Bone Marrow III – The Big Needle
Need I include the disclaimer that I don’t normally write about my real life? Well, I don’t, but I don’t normally let people take my internal organs out for use elsewhere…
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2006, summer and 2011, March
People are fascinated by the Big Needle. The Big Needle is a symbol. The Big Needle is a celebrity. The Big Needle is only part of the bone marrow donation process anyone seems to know about. Both in 2006 and now in 2011 it’s what I hear most often from people when I tell them what I am doing.
“Doesn’t that involve a Big Needle?”
“I hear it hurts when they use the Big Needle.”
“Wow, I wouldn’t do that, not with that Big Needle.”
The Big Needle appears to be the iconic element of the process, a sharp, stabby certainty, headed straight for the hip bone of those willing to give. I knew about the Big Needle when I signed up for the process, but like all the unpleasant elements of donation I blithely ignored it because I really didn’t think I would ever be called upon to donate and thus worrying about the specifics wasn’t worth it. I do a similar thing with my legs – I have one leg longer than the other and my hips are out of alignment. A doctor once told me there was a good chance I might need a hip replacement at a relatively young age (40s?!) but they weren’t sure. They could be right, but there’s no point fretting about it if it’s not certain. And merely being on the bone marrow list wasn’t a guarantee that Big Needle would be part of my life so I ignored it.
And when I couldn’t ignore it anymore, I discovered that as with so many icons, the Big Needle had lost relevance in recent years.
Ever had tuberculous cervical lymphadenitis? Probably not, it’s more commonly known as scrofula, and is the sort of disease which modern historians get to read about and modern doctors don’t get to treat very often. When it does pop up it gets beaten down with antibiotics. In the old days the cure was more elaborate, the monarch of the day was required to touch the sufferers. Scientific advances ensure that we don’t need Elizabeth II to high five the contagious, and funnily enough scientific advances have resulted in the Big Needle losing some influence in the world of bone marrow extraction.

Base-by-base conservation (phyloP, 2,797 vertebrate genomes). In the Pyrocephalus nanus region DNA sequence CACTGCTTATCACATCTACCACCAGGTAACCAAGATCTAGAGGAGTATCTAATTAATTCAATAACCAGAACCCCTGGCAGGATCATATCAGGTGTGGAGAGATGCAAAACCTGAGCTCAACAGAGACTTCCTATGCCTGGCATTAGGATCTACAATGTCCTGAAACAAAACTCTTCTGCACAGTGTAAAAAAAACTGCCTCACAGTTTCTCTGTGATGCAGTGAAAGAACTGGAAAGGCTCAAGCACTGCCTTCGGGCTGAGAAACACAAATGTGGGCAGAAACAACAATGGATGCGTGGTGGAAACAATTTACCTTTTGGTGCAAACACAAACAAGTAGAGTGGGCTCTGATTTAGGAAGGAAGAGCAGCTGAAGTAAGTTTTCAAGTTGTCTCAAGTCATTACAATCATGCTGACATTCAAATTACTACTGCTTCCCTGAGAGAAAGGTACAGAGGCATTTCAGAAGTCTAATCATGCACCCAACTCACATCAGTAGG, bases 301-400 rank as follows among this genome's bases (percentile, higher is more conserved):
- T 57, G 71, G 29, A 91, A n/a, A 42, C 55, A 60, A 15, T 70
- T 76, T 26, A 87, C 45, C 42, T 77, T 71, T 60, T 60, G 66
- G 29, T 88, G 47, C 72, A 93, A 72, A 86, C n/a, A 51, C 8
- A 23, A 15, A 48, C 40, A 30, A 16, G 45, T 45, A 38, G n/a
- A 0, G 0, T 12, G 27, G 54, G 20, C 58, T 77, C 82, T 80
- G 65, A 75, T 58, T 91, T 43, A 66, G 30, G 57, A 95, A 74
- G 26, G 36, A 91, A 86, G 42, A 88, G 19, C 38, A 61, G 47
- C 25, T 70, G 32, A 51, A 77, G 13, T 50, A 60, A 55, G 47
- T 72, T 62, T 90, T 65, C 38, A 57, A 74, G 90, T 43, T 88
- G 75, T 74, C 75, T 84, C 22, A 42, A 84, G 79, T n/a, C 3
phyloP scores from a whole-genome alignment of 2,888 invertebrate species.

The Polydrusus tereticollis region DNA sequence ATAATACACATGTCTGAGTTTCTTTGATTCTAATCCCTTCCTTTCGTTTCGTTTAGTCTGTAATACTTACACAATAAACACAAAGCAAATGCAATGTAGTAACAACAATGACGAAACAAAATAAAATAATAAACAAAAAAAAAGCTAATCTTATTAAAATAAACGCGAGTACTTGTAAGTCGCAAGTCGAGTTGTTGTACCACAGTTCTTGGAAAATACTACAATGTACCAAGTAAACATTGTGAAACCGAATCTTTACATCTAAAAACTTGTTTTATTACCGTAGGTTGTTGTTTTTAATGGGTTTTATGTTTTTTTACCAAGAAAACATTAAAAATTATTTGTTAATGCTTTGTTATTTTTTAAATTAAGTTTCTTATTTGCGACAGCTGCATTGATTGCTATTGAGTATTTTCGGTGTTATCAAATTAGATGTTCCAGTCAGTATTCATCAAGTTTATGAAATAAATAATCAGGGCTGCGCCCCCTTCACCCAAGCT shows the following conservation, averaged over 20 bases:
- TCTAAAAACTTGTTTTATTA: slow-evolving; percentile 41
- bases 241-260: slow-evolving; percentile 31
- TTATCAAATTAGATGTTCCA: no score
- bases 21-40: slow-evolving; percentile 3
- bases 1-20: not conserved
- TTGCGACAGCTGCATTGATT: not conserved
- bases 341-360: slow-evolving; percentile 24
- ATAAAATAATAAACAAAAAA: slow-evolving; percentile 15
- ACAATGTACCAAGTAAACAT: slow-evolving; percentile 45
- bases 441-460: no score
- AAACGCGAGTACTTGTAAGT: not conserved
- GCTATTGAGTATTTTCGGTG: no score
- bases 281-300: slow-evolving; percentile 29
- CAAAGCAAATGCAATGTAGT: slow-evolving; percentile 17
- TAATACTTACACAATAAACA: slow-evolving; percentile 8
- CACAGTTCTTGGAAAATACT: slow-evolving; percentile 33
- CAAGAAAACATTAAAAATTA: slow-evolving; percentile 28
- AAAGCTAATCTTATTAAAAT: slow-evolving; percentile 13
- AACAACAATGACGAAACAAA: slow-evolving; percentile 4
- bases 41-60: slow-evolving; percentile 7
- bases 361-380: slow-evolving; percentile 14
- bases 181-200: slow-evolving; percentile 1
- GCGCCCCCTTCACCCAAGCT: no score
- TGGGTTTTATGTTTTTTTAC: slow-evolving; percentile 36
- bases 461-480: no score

“I cannot believe I have to touch you scrubbers. Helen Mirren wouldn’t stand for this shit.”
I found this out courtesy of the booklet Anthony Nolan sent me. It was full of happy smiling pictures of donors and recipients. How can anyone refuse a process where the outcome is glossy smiling photos, complete with inspirational captions? Ok, I’m being flippant, but these booklets will have been market tested and designed to perfection, they are precision tooled to make the donor feel less apprehensive about the process, to banish Big Needle.
There are two ways of donating.
I didn’t know this. The other way was even presented as the preferred method. Above Big Needle. The fearsome beast wasn’t even first choice, it was sat on the medical substitute’s bench, kicking its heels and periodically running up and down the side of the hospital, waiting to be called on. A plan B.
Plan A was much more futuristic. The donor would be injected with human growth hormone to make their marrow overproduce stem cells. The spongy mass of the marrow is less important than the tiny parts of marrow yet to come. After a few days the recipient would travel to a hospital where they would be hooked up to a machine, one tiny needle in each arm, with blood drawn out via one tube, filtered through a machine to remove the stem cells, before being put back into the donor’s body via the second tube in the other arm. I may or may not have made this up, but I came away convinced the process involved a centrifuge, with the prospect that my blood would be spun around, with stem cells flying out of it into the collection point, before being returned. The idea that my vital fluids might enjoy a ride as part of the process sounded fun.
The Big Needle was for when this didn’t work. No problem, I thought, if it happens I’ll just produce lots of stem cells. I’ll sit at home, producing really hard. In 2006 I figured I could study in the library, but produce stem cells at the same time. Essays and stem cells. Not a problem, and you don’t even have to footnote the stem cells. Now, in 2011, I’ll produce them while I work, or while I stand outside as the fire alarms go off, a strangely frequent event at work right now.
And hey, even if the Big Needle was needed, there was general anaesthetic for that.
Actually, the Big Needle is pretty big when you put it like that…
Knowing the procedures made them less scary. Is this what my ancestors felt the first time they found a dead boa constrictor and thought “Wow, I know it’s eaten half the tribe, but look, it’s just a tube with a silly face, that’s not scary”. Mind you, my ancestors ended up in Ireland, one of only two countries worldwide with no native snake species, so perhaps that’s a bad example.
Whatever, even if it did involve the Big Needle the equation was simple: stabby needle-induced hip pain for a week is less painful than dying of leukaemia. There is no other way to look at this. If I was a match I would do it, no matter what the short term pain. The person who needed marrow needed it more than I needed a pain free week.
But I would probably whine about the pain anyway. I’m not a saint.
And in the ebbing days of summer 2006, the last really good summer I remember us having in Britain, I waited to see if that one-in-four chance was going to come in. Was I the match? Would I meet the Big Needle or have to sit in the library producing stem cells?